The Taj
Agra, Uttar Pradesh, India, 2008-09-27 12:00 by Laerke
After having left Ladakh and the beautiful north we were definitely back in India, it is hot, dusty and there are so many people! And a lot more hassle. We took a train to Agra, which is not the most interesting nor charming city, but it does have one thing going for it – Taj Mahal. It was surprisingly quiet and peaceful at the Taj Mahal, mostly Indian tourists. They also only have to pay 10 rupees to get in, whereas foreigners have to pay a whooping 750 rupees. But I guess it is worth it, it really is beautiful. We took a quiet little moment on a bench, Martin looking at the Taj Mahal me looking into the tree above us, as there were a whole family of green parrots living in it! What beautiful birds.

We even had a view of the Taj from our room, through the bars that were designed to keep the monkeys out, we did have one looking in from time to time, as well as a squirrel, a mouse and a lot of little flies, yes it was quite the little zoo… None of them really bothered us though, only the flies were kind of annoying.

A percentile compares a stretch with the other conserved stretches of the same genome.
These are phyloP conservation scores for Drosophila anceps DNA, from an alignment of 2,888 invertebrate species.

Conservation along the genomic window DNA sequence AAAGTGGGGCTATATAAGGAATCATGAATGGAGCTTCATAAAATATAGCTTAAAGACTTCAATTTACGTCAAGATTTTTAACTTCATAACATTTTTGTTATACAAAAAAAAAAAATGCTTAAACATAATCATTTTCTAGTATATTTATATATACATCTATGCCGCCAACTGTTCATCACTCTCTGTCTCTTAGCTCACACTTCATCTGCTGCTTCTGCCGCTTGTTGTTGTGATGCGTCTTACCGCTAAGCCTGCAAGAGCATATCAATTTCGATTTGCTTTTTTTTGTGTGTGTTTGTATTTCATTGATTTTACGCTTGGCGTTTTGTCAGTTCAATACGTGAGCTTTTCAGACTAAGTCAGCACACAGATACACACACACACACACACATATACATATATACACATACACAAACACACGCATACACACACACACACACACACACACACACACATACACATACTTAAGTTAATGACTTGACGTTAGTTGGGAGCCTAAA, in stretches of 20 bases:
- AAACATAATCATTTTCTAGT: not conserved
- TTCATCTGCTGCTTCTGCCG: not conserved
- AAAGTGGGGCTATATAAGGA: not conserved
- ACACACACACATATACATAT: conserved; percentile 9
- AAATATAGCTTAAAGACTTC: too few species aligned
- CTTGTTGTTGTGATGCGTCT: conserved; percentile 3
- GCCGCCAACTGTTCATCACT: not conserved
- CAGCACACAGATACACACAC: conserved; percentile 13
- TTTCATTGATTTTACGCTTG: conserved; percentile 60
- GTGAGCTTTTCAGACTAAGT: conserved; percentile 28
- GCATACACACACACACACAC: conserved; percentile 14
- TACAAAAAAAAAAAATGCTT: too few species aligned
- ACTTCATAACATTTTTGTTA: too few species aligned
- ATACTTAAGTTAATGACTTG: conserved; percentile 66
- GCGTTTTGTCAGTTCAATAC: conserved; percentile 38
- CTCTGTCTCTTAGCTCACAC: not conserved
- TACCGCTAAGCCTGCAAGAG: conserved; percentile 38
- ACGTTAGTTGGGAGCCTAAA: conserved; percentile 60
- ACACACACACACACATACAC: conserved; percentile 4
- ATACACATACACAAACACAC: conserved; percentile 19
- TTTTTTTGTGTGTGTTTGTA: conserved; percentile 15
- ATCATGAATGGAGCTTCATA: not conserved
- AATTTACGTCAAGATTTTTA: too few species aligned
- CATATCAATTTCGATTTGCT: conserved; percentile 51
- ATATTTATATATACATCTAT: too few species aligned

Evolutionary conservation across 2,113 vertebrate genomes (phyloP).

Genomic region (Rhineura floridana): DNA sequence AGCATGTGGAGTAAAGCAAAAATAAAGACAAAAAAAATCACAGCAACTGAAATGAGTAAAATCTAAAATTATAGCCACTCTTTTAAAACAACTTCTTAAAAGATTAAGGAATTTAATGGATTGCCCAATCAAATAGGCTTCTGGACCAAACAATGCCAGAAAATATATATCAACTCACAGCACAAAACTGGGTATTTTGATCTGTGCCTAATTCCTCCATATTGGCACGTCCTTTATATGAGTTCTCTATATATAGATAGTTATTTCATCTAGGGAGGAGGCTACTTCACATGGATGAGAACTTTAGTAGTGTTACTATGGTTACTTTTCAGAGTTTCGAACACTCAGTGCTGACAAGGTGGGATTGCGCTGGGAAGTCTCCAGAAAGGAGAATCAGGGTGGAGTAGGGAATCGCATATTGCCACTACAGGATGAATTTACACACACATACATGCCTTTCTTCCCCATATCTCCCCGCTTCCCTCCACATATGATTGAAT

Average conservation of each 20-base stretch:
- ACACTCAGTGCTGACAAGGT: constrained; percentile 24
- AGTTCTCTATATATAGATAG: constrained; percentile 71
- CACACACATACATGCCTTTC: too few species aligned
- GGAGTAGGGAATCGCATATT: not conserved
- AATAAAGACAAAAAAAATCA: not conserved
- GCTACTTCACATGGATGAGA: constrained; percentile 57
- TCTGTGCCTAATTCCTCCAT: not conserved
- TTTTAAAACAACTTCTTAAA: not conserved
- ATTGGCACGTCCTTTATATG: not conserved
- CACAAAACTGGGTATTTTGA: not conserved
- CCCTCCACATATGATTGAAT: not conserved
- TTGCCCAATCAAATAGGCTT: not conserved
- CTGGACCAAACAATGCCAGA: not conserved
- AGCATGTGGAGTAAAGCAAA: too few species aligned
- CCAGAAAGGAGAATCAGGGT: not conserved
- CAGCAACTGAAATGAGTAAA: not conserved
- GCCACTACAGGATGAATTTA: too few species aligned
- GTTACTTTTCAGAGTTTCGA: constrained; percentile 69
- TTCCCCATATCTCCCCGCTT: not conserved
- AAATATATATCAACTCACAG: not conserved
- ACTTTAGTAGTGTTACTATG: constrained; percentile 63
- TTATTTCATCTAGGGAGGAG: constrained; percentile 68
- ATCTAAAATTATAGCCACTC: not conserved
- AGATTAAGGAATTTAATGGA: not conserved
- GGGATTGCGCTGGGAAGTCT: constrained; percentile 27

We are in the train as I’m writing this, from Agra to Jaipur. The train was over 2 hours late, luckily there is much to keep you entertained at an Indian train station, trains coming and going, people getting on and off, all of them clambering over the tracks, a band of monkeys were patrolling the station, finding leftovers to eat and getting a little too close for comfort as I was eating a banana! Suddenly a white cow came running down the platform. A family got off the train and made camp at the platform to net themselves, mom was combing her hair, applying a bindi and putting on make-up while the father and son brushed their teeth. An older woman was taking a shower little further down the platform, naked from the waist up. Lots of men were starring, some saying “good morning” as well, and I even got a few smiles from the women. Indian women are very strange when it comes to smiling and returning a smile – most of them just won’t! I see it pretty much as a reflex, when someone smiles to me – I smile back, that is how it works. But not in India. Someone told me that the Indian women treat the smile as a more valuable thing, they don’t just distribute it right and left, you have to be worthy of a smile. In a way it is a good way to look at it. Some Americans and British people have gotten a habit of just saying “I love you” to every man and his dog, without really meaning it at all, that way the “I love you’ loses its meaning and its power. Maybe the Indian women look upon the smiling business the same way…? Still it feels kind of awful to smile to someone and not have them return the smile.